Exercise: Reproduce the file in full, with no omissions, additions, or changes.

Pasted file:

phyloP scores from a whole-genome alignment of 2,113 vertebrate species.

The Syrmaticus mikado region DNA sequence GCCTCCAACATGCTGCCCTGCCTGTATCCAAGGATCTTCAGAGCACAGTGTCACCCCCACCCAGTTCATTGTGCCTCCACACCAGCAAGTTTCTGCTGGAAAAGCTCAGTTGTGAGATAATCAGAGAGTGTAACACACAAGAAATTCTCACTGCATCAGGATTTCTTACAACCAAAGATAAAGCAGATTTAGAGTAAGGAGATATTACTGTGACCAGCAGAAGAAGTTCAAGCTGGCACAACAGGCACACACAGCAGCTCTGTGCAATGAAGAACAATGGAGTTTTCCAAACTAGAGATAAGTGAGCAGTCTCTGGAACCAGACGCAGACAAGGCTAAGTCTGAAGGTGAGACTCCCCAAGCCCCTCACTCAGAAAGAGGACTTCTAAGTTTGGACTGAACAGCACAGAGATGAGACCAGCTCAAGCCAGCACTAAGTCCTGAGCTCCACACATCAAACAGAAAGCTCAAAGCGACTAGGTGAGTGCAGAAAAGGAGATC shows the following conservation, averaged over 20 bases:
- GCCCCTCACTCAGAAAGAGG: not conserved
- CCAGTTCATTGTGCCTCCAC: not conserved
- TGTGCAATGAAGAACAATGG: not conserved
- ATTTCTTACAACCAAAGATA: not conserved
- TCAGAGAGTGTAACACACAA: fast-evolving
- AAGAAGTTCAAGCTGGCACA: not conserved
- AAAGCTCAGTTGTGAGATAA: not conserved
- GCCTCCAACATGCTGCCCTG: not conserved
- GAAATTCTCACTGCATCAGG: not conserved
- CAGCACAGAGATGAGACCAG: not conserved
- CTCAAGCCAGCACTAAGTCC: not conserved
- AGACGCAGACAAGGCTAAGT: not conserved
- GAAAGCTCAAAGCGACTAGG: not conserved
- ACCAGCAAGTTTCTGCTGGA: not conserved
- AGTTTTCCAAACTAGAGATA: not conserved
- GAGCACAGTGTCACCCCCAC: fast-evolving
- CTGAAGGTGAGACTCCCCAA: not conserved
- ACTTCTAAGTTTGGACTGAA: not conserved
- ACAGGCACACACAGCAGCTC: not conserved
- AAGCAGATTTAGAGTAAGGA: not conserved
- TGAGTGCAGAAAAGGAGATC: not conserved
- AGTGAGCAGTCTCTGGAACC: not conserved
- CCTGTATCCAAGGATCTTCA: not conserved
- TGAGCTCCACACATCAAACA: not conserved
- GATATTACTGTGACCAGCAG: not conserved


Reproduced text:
phyloP scores from a whole-genome alignment of 2,113 vertebrate species.

The Syrmaticus mikado region DNA sequence GCCTCCAACATGCTGCCCTGCCTGTATCCAAGGATCTTCAGAGCACAGTGTCACCCCCACCCAGTTCATTGTGCCTCCACACCAGCAAGTTTCTGCTGGAAAAGCTCAGTTGTGAGATAATCAGAGAGTGTAACACACAAGAAATTCTCACTGCATCAGGATTTCTTACAACCAAAGATAAAGCAGATTTAGAGTAAGGAGATATTACTGTGACCAGCAGAAGAAGTTCAAGCTGGCACAACAGGCACACACAGCAGCTCTGTGCAATGAAGAACAATGGAGTTTTCCAAACTAGAGATAAGTGAGCAGTCTCTGGAACCAGACGCAGACAAGGCTAAGTCTGAAGGTGAGACTCCCCAAGCCCCTCACTCAGAAAGAGGACTTCTAAGTTTGGACTGAACAGCACAGAGATGAGACCAGCTCAAGCCAGCACTAAGTCCTGAGCTCCACACATCAAACAGAAAGCTCAAAGCGACTAGGTGAGTGCAGAAAAGGAGATC shows the following conservation, averaged over 20 bases:
- GCCCCTCACTCAGAAAGAGG: not conserved
- CCAGTTCATTGTGCCTCCAC: not conserved
- TGTGCAATGAAGAACAATGG: not conserved
- ATTTCTTACAACCAAAGATA: not conserved
- TCAGAGAGTGTAACACACAA: fast-evolving
- AAGAAGTTCAAGCTGGCACA: not conserved
- AAAGCTCAGTTGTGAGATAA: not conserved
- GCCTCCAACATGCTGCCCTG: not conserved
- GAAATTCTCACTGCATCAGG: not conserved
- CAGCACAGAGATGAGACCAG: not conserved
- CTCAAGCCAGCACTAAGTCC: not conserved
- AGACGCAGACAAGGCTAAGT: not conserved
- GAAAGCTCAAAGCGACTAGG: not conserved
- ACCAGCAAGTTTCTGCTGGA: not conserved
- AGTTTTCCAAACTAGAGATA: not conserved
- GAGCACAGTGTCACCCCCAC: fast-evolving
- CTGAAGGTGAGACTCCCCAA: not conserved
- ACTTCTAAGTTTGGACTGAA: not conserved
- ACAGGCACACACAGCAGCTC: not conserved
- AAGCAGATTTAGAGTAAGGA: not conserved
- TGAGTGCAGAAAAGGAGATC: not conserved
- AGTGAGCAGTCTCTGGAACC: not conserved
- CCTGTATCCAAGGATCTTCA: not conserved
- TGAGCTCCACACATCAAACA: not conserved
- GATATTACTGTGACCAGCAG: not conserved